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How Judgment Coops Work
Many enforcers are flakes, for one reason they take all judgments, even judgments far away from them, Most judgment enforcers only enforce judgments close to them, usually in their own state. The reason is, when a judgment debtor moves to another state, it is more difficult and expensive to enforce the judgment. The only exception is when the Judgment Enforcer (JE) travels often and works near the courts close to where the debtor is now.
There are five ways of handling judgment enforcement when the debtor is not close to the current JE.
1) Work the judgment by remote control - hiring process servers, private investigators, and lawyers. One must also pay for CourtCall, postage, etc. This can become very expensive if the enforcement is not easy.
2) Work it yourself - by traveling often to where the debtor is.
3) Pass it along - pass the judgment to another JE as a referral or a lead, either for free or for some kind of compensation.
4) Refer the judgment to a judgment broker.
5) Coop - cooperate and partner with another JE to enforce the judgment.
This article discusses the last item, judgment coops.
One of the first things to know about judgment coops is that generally unless one is a lawyer, one cannot enforce a judgment unless one owns the judgment outright 100%. For this reason, when JEs cooperate, the ownership is transferred to a partner JE close to the debtor's assets. This transfer of ownership is often not permanent. The chain of ownership usually works like this:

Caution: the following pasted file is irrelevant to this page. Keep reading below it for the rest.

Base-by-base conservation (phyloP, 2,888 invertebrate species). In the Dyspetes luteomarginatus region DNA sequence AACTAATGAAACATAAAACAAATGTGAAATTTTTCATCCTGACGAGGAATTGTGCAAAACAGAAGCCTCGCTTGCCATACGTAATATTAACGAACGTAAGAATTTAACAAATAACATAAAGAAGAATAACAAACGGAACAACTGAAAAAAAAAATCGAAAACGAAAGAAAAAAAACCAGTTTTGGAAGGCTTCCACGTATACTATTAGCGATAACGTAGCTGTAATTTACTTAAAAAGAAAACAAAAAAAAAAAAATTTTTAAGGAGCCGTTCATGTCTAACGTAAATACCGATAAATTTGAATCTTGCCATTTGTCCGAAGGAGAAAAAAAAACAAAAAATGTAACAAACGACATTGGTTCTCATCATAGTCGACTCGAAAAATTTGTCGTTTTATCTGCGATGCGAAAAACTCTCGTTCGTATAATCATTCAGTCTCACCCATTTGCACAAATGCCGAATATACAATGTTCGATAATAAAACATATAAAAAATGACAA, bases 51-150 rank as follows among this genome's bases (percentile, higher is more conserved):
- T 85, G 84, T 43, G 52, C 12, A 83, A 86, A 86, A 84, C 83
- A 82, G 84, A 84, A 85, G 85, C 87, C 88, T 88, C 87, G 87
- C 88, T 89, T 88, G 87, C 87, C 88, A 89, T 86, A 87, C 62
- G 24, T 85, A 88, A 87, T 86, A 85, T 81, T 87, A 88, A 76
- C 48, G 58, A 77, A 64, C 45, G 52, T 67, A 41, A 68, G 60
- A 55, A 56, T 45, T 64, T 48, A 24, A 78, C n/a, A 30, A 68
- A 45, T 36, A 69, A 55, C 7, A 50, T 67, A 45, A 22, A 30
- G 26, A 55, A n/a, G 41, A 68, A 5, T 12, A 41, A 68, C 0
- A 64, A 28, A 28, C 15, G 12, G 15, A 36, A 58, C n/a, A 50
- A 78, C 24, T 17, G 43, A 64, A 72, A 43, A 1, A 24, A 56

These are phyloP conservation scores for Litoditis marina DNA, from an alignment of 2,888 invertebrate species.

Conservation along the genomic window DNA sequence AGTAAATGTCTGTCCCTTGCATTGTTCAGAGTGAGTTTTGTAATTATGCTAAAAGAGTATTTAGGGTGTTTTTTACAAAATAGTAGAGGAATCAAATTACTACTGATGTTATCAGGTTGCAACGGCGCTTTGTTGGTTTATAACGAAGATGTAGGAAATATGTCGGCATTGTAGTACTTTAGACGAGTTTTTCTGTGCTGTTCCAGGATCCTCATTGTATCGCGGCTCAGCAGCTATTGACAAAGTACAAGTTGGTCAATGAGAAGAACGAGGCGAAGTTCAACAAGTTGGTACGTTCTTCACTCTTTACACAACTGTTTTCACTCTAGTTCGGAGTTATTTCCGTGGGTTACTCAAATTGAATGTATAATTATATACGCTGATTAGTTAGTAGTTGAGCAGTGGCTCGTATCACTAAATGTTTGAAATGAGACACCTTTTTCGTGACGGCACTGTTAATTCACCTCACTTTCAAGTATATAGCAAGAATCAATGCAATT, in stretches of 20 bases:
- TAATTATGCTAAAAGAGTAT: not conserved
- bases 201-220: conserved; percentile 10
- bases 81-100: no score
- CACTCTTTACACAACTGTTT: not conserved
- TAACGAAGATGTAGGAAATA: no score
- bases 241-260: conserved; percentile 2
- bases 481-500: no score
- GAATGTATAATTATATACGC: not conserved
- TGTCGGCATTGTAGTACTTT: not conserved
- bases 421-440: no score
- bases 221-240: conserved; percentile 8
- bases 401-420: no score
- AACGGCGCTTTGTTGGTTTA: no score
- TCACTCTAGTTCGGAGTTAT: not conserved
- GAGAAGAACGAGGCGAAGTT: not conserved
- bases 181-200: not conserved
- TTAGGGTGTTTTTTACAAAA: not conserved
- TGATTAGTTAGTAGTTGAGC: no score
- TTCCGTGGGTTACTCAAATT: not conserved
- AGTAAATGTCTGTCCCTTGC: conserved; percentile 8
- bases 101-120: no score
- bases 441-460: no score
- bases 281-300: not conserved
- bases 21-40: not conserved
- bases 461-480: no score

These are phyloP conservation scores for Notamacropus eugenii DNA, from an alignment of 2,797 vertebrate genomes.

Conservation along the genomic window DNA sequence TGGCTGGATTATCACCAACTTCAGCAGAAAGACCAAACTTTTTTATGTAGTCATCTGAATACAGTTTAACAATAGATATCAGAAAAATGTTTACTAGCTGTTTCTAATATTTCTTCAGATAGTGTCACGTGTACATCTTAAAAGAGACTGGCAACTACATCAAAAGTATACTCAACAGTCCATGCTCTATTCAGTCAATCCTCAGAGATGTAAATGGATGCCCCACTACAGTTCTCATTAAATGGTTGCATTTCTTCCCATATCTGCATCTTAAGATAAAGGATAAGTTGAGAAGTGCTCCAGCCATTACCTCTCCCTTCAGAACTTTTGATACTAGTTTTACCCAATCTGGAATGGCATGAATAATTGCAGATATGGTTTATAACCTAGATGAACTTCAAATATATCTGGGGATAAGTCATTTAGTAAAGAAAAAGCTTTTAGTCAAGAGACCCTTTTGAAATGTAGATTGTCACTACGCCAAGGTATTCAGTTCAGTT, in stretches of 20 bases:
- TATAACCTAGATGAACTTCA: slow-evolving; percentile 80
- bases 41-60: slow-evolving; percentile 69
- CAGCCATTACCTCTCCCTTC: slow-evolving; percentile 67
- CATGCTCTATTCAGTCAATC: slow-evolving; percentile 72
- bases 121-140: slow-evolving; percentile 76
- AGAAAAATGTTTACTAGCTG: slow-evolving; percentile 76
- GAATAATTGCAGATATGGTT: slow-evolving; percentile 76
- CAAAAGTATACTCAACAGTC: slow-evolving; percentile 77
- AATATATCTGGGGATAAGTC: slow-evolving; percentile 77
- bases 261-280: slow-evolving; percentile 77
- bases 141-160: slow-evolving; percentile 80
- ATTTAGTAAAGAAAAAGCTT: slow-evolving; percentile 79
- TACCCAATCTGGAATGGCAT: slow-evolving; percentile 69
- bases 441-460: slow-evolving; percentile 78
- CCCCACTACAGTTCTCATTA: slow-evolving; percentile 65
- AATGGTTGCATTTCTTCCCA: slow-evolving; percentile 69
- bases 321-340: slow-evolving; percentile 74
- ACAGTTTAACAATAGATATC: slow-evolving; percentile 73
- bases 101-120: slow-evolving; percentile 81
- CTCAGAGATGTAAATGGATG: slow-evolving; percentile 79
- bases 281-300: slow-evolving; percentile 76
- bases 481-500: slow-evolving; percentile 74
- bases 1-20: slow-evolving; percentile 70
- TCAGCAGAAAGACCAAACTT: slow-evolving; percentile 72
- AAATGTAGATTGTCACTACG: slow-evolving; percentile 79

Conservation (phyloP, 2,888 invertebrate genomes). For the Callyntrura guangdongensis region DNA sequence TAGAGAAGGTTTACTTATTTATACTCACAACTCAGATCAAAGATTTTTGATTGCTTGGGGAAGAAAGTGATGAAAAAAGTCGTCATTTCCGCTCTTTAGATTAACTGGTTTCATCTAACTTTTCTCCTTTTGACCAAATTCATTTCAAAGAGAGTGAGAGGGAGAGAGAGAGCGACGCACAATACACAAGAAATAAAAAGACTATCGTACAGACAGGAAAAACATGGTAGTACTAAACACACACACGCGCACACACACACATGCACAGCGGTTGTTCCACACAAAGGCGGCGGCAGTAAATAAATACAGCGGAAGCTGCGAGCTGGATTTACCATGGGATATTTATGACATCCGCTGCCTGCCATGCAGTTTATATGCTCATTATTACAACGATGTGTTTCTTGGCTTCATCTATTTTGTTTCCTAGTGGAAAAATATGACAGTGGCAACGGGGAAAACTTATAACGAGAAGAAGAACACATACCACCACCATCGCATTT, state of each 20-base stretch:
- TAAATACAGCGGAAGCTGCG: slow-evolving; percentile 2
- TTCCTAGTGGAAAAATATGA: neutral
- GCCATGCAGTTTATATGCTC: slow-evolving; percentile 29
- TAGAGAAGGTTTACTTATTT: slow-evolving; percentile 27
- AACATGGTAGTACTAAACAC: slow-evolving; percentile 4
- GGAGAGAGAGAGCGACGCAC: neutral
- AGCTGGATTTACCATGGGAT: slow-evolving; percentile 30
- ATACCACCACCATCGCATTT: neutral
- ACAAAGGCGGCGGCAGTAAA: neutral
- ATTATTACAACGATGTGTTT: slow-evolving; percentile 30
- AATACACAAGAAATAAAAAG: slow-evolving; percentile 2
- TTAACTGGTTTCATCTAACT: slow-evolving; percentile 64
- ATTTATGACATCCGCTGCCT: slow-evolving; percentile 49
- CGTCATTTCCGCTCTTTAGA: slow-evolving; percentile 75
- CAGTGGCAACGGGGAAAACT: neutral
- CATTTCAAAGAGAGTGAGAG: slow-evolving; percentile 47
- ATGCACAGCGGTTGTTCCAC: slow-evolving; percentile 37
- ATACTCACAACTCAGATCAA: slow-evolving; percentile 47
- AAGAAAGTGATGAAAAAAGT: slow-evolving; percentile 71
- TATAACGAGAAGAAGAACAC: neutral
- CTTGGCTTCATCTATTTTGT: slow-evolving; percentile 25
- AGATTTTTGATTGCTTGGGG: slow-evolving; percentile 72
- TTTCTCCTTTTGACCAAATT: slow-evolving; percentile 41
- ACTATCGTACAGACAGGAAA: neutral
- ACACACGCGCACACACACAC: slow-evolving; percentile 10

First, the Original Judgment Creditor (OJC) Assigns (transfers legal ownership of) their judgment to the first JE. Then the first JE assigns the judgment to the second JE. Then sometimes later the Judgment is assigned back to the first JE, or in the case of an uncollectible judgment, sometimes back to the OJC. When a judgment is satisfied, the ownership is no longer important.
Judgment cooperations starts when the first JE takes assignment of the judgment from the OJC, and then that JE discovers that the debtor has moved or has assets elsewhere.
In such a situation, the JE finds another JE close to the debtor. It is almost always a JE that is well-known in their state. The details of the judgment and the situation of the debtor is shared to fully inform the second JE.
Then the first JE and second JE both sign a cooperation agreement that specifies many things including compensation and how any revenue collected will be distributed.
Both JEs always respect the original JE's agreement with the OJC. Then the first JE assigns the judgment to the second JE. The second JE, now owning the judgment, recovers money from the debtor to satisfy the judgment.
When enough money has been recovered from the debtor to satisfy the judgment, the judgment is satisfied by the JE currently owning the judgment. Sometimes the judgment is assigned back to the first JE before it is satisfied.
When the judgment is satisfied or settled, the second JE, the one that recovered money from the debtor, deducts their share. Then they send the rest of the money onward, so that the original judgment creditor and the first JE can be paid their share of the recovered money, based on the first purchase agreement.
Judgment Coops are "old-school" but are still a popular way for judgment enforcers to use teamwork to go after debtors that abscond, or simply move far away from the original court.
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